One of them was called Jig-Leg, the other Hopeful, and both were thieves by trade.

They lived on the outskirts of the city, in a suburb that straggled queerly along a ravine, in one of the dilapidated shanties built of clay and half-rotten wood, which looked like heaps of rubbish that had been thrown down into the ravine. The pals did their thieving in the nearby villages, for in the city it was difficult to steal, and in the suburb the neighbors had nothing worth taking.

Both of them were cautious and modest: having nabbed a piece of linen, a coat, or an ax, a piece of harness, a shirt, or a hen, for a long time they would keep away from the village where they had made their haul. But in spite of this prudent way of working, the suburban peasants knew them well, and threatened on occasion to beat the lives out of them. The occasion, however, did not present itself to the peasants, and the bones of the two friends remained whole, although they had been hearing these threats for full six years.

Jig-Leg was a man of forty, tall, somewhat bent, lean and muscular. He walked with his head bowed, his long arms crossed behind his back, with a long leisurely stride, and as he moved along, he kept glancing restlessly and anxiously from side to side with his sharp, puckered-up eyes. He wore his hair clipped short and shaved his beard; his thick, grayish, military mustaches covered his mouth, lending his face a bristling, dour look. His left leg must have been dislocated or broken, and it mended in such a way that it was longer than the right one. When he lifted it in walking, it jumped up in the air and jerked sideways. This peculiarity of his gait earned him his nickname.

Hopeful was about five years older than his comrade; he was shorter, and broader in the shoulders. But he had a persistent, hollow cough, and his knobby face was covered with a large black beard, streaked with gray, which did not hide his sickly, yellow complexion. He had large, black eyes, which looked at everything with a guilty and amiable expression. As he walked, he would press his thick lips together in the shape of a heart, and he whistled softly a sad, monotonous melody, always the same. His shoulders were covered by a short garment made of motley rags, something resembling a wadded pea-jacket; Jig- Leg wore a long, gray kaftan, with a belt.

Hopeful was by birth a peasant, his comrade was the son of a sexton, and had at one time been a footman and a marker. They were always together, and the peasants, seeing them, would say: “There are the chums again!… Watch out.”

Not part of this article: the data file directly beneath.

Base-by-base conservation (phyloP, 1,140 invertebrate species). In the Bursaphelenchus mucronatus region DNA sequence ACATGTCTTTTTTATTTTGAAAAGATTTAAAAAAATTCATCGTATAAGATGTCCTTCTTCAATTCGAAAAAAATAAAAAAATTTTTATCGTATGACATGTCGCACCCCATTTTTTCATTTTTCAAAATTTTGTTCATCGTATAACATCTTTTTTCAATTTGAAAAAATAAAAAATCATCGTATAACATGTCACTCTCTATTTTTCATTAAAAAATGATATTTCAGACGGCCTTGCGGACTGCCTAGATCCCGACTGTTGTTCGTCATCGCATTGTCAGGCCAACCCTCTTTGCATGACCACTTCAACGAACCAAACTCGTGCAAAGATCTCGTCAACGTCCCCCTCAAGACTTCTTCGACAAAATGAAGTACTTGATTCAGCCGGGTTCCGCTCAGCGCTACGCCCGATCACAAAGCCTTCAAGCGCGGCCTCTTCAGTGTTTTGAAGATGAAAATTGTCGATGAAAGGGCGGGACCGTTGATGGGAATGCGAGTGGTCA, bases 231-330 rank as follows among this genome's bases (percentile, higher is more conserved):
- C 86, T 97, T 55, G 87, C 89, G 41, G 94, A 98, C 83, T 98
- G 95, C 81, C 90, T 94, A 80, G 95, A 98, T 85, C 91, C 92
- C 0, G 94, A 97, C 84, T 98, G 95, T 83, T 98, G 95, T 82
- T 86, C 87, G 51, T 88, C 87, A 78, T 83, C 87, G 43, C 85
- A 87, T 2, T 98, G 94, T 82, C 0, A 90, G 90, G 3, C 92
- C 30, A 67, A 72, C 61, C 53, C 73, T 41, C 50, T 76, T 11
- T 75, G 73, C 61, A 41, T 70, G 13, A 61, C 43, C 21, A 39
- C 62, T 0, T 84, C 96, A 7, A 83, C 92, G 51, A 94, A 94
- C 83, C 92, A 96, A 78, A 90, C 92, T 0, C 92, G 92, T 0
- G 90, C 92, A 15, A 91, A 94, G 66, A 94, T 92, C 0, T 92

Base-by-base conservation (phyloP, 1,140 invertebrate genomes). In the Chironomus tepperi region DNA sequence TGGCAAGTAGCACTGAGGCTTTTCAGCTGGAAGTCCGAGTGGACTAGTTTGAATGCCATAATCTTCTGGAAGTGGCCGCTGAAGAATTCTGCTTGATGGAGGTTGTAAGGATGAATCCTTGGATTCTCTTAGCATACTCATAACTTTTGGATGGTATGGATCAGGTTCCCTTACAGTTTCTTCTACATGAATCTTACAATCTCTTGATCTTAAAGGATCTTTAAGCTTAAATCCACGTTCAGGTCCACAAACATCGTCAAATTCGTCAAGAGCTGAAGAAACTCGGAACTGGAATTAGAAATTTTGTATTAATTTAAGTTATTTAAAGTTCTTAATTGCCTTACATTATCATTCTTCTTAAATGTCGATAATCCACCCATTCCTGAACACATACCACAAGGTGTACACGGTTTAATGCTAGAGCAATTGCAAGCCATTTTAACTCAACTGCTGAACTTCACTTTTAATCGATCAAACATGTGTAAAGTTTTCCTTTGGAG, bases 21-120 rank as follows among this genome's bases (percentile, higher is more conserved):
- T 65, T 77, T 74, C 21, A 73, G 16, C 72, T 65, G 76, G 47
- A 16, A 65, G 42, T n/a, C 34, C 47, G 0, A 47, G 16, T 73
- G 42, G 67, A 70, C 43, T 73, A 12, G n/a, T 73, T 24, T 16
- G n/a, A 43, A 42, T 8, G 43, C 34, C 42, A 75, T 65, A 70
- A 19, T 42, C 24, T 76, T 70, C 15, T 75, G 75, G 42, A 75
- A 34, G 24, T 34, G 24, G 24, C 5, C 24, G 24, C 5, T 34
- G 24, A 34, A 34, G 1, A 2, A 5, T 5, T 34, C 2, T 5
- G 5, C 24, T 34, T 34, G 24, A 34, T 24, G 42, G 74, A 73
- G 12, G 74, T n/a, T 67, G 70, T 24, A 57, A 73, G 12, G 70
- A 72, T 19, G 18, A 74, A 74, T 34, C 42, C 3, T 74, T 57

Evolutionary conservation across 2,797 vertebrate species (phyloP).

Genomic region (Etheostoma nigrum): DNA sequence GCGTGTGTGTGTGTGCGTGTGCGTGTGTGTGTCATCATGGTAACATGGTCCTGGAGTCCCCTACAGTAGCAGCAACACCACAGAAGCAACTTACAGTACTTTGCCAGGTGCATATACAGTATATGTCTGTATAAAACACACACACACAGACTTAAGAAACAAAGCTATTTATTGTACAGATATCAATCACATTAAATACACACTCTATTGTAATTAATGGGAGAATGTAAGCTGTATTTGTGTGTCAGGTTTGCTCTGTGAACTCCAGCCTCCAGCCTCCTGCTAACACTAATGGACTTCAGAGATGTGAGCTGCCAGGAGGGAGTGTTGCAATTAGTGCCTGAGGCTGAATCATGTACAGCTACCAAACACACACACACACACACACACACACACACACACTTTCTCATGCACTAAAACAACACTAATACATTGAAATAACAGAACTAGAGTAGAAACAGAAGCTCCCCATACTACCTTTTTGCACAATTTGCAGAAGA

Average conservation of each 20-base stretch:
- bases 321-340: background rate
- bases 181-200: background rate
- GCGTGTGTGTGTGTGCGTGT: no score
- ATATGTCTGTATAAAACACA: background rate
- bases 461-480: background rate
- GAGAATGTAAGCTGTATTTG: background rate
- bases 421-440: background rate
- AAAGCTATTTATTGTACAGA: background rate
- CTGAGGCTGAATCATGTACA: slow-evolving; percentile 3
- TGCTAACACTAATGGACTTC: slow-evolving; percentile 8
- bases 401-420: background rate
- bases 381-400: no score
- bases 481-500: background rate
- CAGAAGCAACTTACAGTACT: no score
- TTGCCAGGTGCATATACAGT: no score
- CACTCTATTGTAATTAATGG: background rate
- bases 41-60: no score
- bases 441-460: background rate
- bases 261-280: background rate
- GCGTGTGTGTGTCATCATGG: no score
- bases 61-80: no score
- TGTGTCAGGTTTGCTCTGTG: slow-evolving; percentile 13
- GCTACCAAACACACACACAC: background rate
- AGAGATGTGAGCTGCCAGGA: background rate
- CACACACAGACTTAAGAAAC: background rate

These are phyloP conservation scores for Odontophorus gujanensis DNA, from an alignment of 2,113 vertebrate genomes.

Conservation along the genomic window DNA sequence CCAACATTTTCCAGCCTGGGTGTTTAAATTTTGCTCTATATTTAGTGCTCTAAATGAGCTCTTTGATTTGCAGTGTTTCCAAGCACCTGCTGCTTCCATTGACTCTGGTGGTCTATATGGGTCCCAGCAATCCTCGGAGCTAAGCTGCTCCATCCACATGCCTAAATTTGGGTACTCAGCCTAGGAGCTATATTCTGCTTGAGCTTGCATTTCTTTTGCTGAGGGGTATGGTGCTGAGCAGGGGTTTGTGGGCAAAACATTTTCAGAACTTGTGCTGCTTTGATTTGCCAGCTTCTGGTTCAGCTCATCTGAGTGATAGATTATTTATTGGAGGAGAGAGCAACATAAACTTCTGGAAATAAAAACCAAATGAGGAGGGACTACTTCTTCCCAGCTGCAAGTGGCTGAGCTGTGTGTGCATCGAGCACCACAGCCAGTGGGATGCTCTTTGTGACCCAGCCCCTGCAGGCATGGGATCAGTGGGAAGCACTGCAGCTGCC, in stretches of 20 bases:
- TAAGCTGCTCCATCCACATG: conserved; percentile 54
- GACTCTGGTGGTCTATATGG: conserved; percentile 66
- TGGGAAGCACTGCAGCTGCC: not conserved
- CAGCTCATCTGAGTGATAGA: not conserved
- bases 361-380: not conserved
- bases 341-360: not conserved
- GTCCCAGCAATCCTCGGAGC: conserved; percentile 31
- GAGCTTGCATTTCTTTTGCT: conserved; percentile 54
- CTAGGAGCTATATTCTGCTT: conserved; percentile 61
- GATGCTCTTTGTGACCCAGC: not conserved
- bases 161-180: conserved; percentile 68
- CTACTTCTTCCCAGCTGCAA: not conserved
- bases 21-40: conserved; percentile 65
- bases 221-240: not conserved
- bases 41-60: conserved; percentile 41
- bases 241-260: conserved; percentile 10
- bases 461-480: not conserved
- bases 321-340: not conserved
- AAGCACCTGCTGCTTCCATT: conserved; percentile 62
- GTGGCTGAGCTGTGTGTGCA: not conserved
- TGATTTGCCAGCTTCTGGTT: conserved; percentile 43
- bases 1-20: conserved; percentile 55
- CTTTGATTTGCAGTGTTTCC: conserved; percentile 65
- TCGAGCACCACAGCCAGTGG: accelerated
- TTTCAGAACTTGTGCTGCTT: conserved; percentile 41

The chums would tramp along some country road, keeping a sharp look-out, and avoiding people. Hopeful coughed and whistled his tune; his comrade’s leg jigged in the air, as though trying to wrench itself loose and dash away from its master’s dangerous path. Or else they lay on the edge of a forest, in the rye, or in a gully, and quietly discussed how to steal something in order to eat.

In winter even the wolves, who are better adapted to the struggle for life than the two friends, have a hard time of it. Lean, hungry, and vicious, they stalk the roads, and though people kill them, these same people are afraid of them: they have claws and fangs for self-defense, and, above all, their hearts are softened by nothing. This last point is very important, for, in order to be victorious in the struggle for existence, man must have either keen intelligence or the heart of a beast.

In winter the chums were hard put to it. Often both of them went into the streets in the evening and begged, trying not to be noticed by the police. They rarely succeeded in stealing anything; it was inconvenient to go into the country because it was cold, and because one left traces in the snow; besides, it was useless to visit the villages when everything there was locked up and snowbound. In winter the comrades lost much strength fighting hunger, and perhaps no one awaited spring as eagerly as they did.

And then, at last, spring would come! The pals, exhausted and ailing, crawled out of their ravine, and gazed joyfully at the fields, where, every day, the snow thawed more rapidly, brown patches began to appear, the puddles shone like mirrors, and streams babbled gaily. The sun lavished upon the earth its disinterested caresses, and both friends warmed themselves in its rays, figuring out how soon the

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